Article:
Volume 14 Number 1
Nottingham Tackles 'Hinge Issue' for Britain
01 February 2001

'Honest conversation' at Nottingham's Partnership Council is a key to urban renewal, Michael Smith discovers:

Nottingham citizens enjoyed the symbolism recently in inviting Haven Roosevelt, grandson of former American President Franklin D Roosevelt, to open a converted textile factory in the innercity area of Radford. It will be used for new businesses and development services to the community.

FD's New Deal programme of public works helped to lift America out of the Great Depression of the 1930s. In Britain, the government's New Deal for Communities 'laser targets' rundown neighbourhoods. The investment in Nottingham's Radford and Hyson Green districts is £55 million--a huge sum for an area of 4,000 households, and some think it should be spread wider.

They compare it with the £5.4 million of European Community URBAN funding, which is being channelled into four of Nottingham's deprived innercity neighbourhoods--Forest Field, New Basford, Radford and Hyson Green--through the area's Partnership Council (PC).

Ironically, this smaller regeneration sum, which has to be 'match funded' by the same amount from local sources, seems to be creating the greater excitement because of the way the PC involves local citizens in decision-making.

On the surface, Nottingham is a great place to live. It claims to be one of Britain's five most prosperous cities, with enough job vacancies to cater for all the unemployed. The lace industry, on which Nottingham built its wealth during the industrial revolution, has long since been superseded as the primary employer. The Boots pharmacy and Paul Smith fashion chains are based here; there are Carlton Television studios and leading quality printing companies.

But like all major cities, there are also pockets of acute deprivation. In rundown neighbourhoods unemployment among the ethnic minorities is nearly 25 per cent. Burglary and car crime--often drug related--run at twice the national average. And the city has some of the nation's worst performing schools.

How to engage the alienated and socially excluded in a programme of urban renewal? 'The one-size-fits-all and the we-know-best approach of the local government authority was not working,' says city councillor John Taylor, who is Chairman of Nottingham Health Authority. 'We were doing it all the wrong way. Everything was top down, imposed and property focussed, rather than home grown. We had to look at regeneration differently.' There was a need, says Taylor, for a level of devolved local decision-making below local government--'you might call it an urban parallel council'.

To fill this need, the Partnership Council came to birth four years ago as an independent limited company, after consultation with some 900 households. The emphasis is on 'honest conversation in order to improve service delivery', says printing company director and PC chairman Richard Hawthorne. At the heart of the PC are seven forums: three for residents and one each for the business, voluntary, public and local government sectors. Three representatives from each make joint decisions at the PC's monthly board meetings.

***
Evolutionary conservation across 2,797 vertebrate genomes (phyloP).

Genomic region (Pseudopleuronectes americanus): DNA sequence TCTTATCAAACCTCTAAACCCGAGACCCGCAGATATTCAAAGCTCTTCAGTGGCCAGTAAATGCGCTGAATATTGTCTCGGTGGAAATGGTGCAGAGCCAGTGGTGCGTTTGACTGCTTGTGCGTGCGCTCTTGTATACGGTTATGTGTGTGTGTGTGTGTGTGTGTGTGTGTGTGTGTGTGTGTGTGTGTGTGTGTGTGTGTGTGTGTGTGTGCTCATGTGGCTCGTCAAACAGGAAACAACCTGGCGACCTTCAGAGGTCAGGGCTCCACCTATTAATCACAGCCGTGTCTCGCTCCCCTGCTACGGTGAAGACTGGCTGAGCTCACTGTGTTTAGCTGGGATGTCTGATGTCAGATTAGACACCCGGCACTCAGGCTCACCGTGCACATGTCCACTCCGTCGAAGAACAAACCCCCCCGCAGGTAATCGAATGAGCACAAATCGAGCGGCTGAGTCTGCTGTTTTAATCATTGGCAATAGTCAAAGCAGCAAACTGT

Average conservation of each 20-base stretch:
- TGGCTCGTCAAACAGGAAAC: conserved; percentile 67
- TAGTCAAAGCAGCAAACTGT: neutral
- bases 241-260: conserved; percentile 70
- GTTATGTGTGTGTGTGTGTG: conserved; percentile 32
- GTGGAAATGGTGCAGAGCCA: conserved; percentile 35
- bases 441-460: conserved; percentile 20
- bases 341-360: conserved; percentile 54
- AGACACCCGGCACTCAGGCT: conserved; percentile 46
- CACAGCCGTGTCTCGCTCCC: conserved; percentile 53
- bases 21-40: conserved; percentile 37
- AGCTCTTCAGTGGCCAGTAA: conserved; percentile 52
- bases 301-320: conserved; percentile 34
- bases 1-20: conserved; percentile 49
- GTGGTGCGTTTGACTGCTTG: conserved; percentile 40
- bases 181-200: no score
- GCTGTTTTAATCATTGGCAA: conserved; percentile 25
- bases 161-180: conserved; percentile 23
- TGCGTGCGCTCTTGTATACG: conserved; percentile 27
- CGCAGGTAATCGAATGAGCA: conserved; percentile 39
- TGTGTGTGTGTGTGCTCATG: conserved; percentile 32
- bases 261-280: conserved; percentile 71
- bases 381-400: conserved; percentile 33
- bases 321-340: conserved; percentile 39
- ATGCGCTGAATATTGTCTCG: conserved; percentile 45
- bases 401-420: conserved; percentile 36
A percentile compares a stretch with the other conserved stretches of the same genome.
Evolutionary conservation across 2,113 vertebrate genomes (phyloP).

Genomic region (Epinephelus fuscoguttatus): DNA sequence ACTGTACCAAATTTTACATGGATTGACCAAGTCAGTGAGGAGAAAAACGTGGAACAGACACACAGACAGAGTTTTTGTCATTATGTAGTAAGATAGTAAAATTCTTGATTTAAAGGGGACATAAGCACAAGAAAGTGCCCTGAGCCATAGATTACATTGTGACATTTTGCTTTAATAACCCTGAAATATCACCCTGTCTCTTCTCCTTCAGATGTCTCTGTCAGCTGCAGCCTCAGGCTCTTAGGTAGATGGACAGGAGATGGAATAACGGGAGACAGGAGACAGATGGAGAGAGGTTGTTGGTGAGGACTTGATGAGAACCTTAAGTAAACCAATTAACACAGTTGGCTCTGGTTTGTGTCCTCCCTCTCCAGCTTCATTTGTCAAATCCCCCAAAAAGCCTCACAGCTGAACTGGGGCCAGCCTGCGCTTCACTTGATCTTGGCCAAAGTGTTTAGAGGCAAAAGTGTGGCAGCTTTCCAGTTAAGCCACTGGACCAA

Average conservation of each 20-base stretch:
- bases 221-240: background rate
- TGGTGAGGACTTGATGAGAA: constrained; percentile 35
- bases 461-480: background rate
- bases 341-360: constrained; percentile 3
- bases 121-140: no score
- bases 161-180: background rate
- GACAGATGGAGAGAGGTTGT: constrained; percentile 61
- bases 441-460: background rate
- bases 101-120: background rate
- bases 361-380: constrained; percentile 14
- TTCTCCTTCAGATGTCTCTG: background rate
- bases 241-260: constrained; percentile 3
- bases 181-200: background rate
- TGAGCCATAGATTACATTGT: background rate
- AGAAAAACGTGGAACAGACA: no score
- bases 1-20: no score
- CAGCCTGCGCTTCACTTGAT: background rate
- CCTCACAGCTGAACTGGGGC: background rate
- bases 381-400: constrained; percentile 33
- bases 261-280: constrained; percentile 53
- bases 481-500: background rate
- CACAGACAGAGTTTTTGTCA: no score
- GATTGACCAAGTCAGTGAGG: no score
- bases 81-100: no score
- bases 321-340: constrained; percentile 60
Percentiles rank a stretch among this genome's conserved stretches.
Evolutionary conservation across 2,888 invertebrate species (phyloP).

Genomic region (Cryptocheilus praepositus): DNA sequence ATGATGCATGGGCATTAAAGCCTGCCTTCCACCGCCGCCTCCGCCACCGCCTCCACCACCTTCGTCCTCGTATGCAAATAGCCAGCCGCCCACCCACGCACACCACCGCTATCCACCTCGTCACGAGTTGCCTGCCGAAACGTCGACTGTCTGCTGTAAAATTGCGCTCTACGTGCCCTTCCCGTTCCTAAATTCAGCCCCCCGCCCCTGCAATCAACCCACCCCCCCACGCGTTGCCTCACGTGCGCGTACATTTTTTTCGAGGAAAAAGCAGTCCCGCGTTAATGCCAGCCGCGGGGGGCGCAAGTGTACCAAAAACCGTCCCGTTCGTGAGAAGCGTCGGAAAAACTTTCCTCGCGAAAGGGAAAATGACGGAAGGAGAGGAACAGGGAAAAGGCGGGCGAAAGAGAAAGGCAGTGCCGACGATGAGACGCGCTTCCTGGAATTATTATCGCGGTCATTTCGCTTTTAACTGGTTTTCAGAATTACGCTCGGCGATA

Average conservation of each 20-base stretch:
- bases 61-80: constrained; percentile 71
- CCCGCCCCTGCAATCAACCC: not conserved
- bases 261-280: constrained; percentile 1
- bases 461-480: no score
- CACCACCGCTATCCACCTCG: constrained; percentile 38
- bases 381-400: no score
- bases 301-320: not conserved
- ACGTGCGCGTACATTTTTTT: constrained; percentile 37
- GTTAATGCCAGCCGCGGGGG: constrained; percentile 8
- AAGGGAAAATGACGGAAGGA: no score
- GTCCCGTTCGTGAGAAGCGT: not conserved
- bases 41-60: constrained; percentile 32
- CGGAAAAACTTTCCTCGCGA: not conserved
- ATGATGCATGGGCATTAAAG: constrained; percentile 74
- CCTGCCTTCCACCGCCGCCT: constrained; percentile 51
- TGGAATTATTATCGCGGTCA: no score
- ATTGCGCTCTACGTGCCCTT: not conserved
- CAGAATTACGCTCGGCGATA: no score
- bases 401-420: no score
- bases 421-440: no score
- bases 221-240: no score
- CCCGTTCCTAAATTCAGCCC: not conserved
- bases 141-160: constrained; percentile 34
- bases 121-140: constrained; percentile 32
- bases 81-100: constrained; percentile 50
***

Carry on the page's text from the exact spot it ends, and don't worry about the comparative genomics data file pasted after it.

Their action plans are beginning to be felt in the community. Build, a mentoring programme for black teenagers, occupies the top floor of the renovated building which Roosevelt opened. Half a dozen state-of-the-art computers, with video editing, give the teenagers a chance to learn IT skills. A staff of 14, supported by some 80 volunteer mentors, helped 300 kids last year and the numbers are rising. Build's Chief Executive, Michael Henry, says that this has helped several to go on to higher education.

Build's successful delivery of the PC's Cross Cultural Networks project persuaded the Home Office to award Build with a £182,000 'Converting Communities' grant, to extend the project throughout the city. Henry says, 'There is huge potential in bringing together groups as diverse as Polish, Ukrainian, Italian, Vietnamese, Asian and Black communities, to talk about their good or bad experiences and thus be empowered to suggest what is right for their communities.' Henry himself is so committed to the task that he turned down a private sector job, which would have doubled his salary.

But his relationship with the PC hasn't always been plain sailing. At one point in discussions, frustration boiled over and Henry began to walk out. At that moment Hawthorne spoke about the need for 'honest conversation'. Henry found the phrase so rivetting it stopped him in his tracks and he stayed.

The emphasis on grassroots empowerment is at the heart of the PC and its greatest success is in 'delivering a local agenda', says PC Coordinator Christina Ashworth. She singles out action to tackle street crime. Residents wanted to go beyond 'more bars, more locks, more lights, to diversionary activities for young people'. Youth clubs run in forbidding old school buildings were not attracting teenagers off the streets. But asking them what they wanted led to a summer sports programme in their neighbourhoods, with plenty of equipment provided.